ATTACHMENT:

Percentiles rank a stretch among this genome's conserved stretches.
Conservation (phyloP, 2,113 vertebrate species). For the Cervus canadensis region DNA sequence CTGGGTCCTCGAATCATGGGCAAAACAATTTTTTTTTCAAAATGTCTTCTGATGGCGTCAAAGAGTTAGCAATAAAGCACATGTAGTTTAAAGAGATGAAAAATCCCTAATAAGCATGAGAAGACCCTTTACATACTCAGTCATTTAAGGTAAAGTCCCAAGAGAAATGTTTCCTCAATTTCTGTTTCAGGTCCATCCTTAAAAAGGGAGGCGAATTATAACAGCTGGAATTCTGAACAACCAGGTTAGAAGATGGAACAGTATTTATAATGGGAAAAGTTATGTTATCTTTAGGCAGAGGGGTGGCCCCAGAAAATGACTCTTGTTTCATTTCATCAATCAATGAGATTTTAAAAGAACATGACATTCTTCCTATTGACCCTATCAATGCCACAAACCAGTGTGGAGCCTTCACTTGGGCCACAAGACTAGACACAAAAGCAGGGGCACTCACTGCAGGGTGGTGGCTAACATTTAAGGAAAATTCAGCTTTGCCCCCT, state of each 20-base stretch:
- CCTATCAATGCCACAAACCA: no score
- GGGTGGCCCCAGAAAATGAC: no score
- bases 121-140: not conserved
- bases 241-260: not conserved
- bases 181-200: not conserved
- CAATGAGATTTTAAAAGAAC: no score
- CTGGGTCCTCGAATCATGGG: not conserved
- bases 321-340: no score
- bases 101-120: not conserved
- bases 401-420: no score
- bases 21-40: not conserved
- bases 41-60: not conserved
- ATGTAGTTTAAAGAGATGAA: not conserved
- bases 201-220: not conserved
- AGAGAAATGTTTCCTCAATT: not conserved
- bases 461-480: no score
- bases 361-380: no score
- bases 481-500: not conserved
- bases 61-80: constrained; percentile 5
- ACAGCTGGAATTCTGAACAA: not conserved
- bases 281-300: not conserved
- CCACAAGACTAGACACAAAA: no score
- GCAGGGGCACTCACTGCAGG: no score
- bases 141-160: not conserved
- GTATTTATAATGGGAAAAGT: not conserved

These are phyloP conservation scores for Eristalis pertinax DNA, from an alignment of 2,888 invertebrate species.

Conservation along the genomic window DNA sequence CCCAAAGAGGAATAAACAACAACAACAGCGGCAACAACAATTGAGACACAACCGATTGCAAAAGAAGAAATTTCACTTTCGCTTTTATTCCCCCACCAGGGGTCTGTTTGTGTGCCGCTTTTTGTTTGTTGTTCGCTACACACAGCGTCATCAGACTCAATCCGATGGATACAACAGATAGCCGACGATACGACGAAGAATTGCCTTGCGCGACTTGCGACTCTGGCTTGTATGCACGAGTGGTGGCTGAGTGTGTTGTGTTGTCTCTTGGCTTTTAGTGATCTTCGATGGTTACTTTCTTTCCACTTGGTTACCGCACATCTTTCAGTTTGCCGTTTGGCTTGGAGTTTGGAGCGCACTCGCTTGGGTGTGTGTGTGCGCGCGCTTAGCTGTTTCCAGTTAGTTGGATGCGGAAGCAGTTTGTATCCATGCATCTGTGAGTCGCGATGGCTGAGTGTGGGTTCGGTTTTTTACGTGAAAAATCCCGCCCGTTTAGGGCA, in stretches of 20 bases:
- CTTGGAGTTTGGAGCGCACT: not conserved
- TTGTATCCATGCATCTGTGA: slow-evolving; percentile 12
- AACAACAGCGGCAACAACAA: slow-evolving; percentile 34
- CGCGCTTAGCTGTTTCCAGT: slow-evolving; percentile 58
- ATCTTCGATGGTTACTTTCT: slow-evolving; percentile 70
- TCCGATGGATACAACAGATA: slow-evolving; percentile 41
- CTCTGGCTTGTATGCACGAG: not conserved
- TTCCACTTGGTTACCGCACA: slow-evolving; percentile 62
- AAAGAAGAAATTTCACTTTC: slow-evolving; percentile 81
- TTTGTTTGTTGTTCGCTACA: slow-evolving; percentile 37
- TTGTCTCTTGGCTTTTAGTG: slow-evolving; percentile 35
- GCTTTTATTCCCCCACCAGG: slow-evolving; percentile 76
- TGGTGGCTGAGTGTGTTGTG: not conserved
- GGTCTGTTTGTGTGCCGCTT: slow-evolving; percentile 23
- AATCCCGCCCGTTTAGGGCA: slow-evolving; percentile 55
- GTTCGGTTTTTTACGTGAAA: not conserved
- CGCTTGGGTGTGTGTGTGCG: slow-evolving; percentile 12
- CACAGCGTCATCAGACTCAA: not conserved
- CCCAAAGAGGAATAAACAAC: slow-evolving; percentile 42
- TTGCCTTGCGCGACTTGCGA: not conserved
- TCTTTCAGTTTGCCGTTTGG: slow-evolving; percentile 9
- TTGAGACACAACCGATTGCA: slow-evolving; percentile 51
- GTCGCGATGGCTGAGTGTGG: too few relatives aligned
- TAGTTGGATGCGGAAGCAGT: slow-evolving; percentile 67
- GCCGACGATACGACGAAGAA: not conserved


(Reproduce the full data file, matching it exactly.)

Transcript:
Percentiles rank a stretch among this genome's conserved stretches.
Conservation (phyloP, 2,113 vertebrate species). For the Cervus canadensis region DNA sequence CTGGGTCCTCGAATCATGGGCAAAACAATTTTTTTTTCAAAATGTCTTCTGATGGCGTCAAAGAGTTAGCAATAAAGCACATGTAGTTTAAAGAGATGAAAAATCCCTAATAAGCATGAGAAGACCCTTTACATACTCAGTCATTTAAGGTAAAGTCCCAAGAGAAATGTTTCCTCAATTTCTGTTTCAGGTCCATCCTTAAAAAGGGAGGCGAATTATAACAGCTGGAATTCTGAACAACCAGGTTAGAAGATGGAACAGTATTTATAATGGGAAAAGTTATGTTATCTTTAGGCAGAGGGGTGGCCCCAGAAAATGACTCTTGTTTCATTTCATCAATCAATGAGATTTTAAAAGAACATGACATTCTTCCTATTGACCCTATCAATGCCACAAACCAGTGTGGAGCCTTCACTTGGGCCACAAGACTAGACACAAAAGCAGGGGCACTCACTGCAGGGTGGTGGCTAACATTTAAGGAAAATTCAGCTTTGCCCCCT, state of each 20-base stretch:
- CCTATCAATGCCACAAACCA: no score
- GGGTGGCCCCAGAAAATGAC: no score
- bases 121-140: not conserved
- bases 241-260: not conserved
- bases 181-200: not conserved
- CAATGAGATTTTAAAAGAAC: no score
- CTGGGTCCTCGAATCATGGG: not conserved
- bases 321-340: no score
- bases 101-120: not conserved
- bases 401-420: no score
- bases 21-40: not conserved
- bases 41-60: not conserved
- ATGTAGTTTAAAGAGATGAA: not conserved
- bases 201-220: not conserved
- AGAGAAATGTTTCCTCAATT: not conserved
- bases 461-480: no score
- bases 361-380: no score
- bases 481-500: not conserved
- bases 61-80: constrained; percentile 5
- ACAGCTGGAATTCTGAACAA: not conserved
- bases 281-300: not conserved
- CCACAAGACTAGACACAAAA: no score
- GCAGGGGCACTCACTGCAGG: no score
- bases 141-160: not conserved
- GTATTTATAATGGGAAAAGT: not conserved

These are phyloP conservation scores for Eristalis pertinax DNA, from an alignment of 2,888 invertebrate species.

Conservation along the genomic window DNA sequence CCCAAAGAGGAATAAACAACAACAACAGCGGCAACAACAATTGAGACACAACCGATTGCAAAAGAAGAAATTTCACTTTCGCTTTTATTCCCCCACCAGGGGTCTGTTTGTGTGCCGCTTTTTGTTTGTTGTTCGCTACACACAGCGTCATCAGACTCAATCCGATGGATACAACAGATAGCCGACGATACGACGAAGAATTGCCTTGCGCGACTTGCGACTCTGGCTTGTATGCACGAGTGGTGGCTGAGTGTGTTGTGTTGTCTCTTGGCTTTTAGTGATCTTCGATGGTTACTTTCTTTCCACTTGGTTACCGCACATCTTTCAGTTTGCCGTTTGGCTTGGAGTTTGGAGCGCACTCGCTTGGGTGTGTGTGTGCGCGCGCTTAGCTGTTTCCAGTTAGTTGGATGCGGAAGCAGTTTGTATCCATGCATCTGTGAGTCGCGATGGCTGAGTGTGGGTTCGGTTTTTTACGTGAAAAATCCCGCCCGTTTAGGGCA, in stretches of 20 bases:
- CTTGGAGTTTGGAGCGCACT: not conserved
- TTGTATCCATGCATCTGTGA: slow-evolving; percentile 12
- AACAACAGCGGCAACAACAA: slow-evolving; percentile 34
- CGCGCTTAGCTGTTTCCAGT: slow-evolving; percentile 58
- ATCTTCGATGGTTACTTTCT: slow-evolving; percentile 70
- TCCGATGGATACAACAGATA: slow-evolving; percentile 41
- CTCTGGCTTGTATGCACGAG: not conserved
- TTCCACTTGGTTACCGCACA: slow-evolving; percentile 62
- AAAGAAGAAATTTCACTTTC: slow-evolving; percentile 81
- TTTGTTTGTTGTTCGCTACA: slow-evolving; percentile 37
- TTGTCTCTTGGCTTTTAGTG: slow-evolving; percentile 35
- GCTTTTATTCCCCCACCAGG: slow-evolving; percentile 76
- TGGTGGCTGAGTGTGTTGTG: not conserved
- GGTCTGTTTGTGTGCCGCTT: slow-evolving; percentile 23
- AATCCCGCCCGTTTAGGGCA: slow-evolving; percentile 55
- GTTCGGTTTTTTACGTGAAA: not conserved
- CGCTTGGGTGTGTGTGTGCG: slow-evolving; percentile 12
- CACAGCGTCATCAGACTCAA: not conserved
- CCCAAAGAGGAATAAACAAC: slow-evolving; percentile 42
- TTGCCTTGCGCGACTTGCGA: not conserved
- TCTTTCAGTTTGCCGTTTGG: slow-evolving; percentile 9
- TTGAGACACAACCGATTGCA: slow-evolving; percentile 51
- GTCGCGATGGCTGAGTGTGG: too few relatives aligned
- TAGTTGGATGCGGAAGCAGT: slow-evolving; percentile 67
- GCCGACGATACGACGAAGAA: not conserved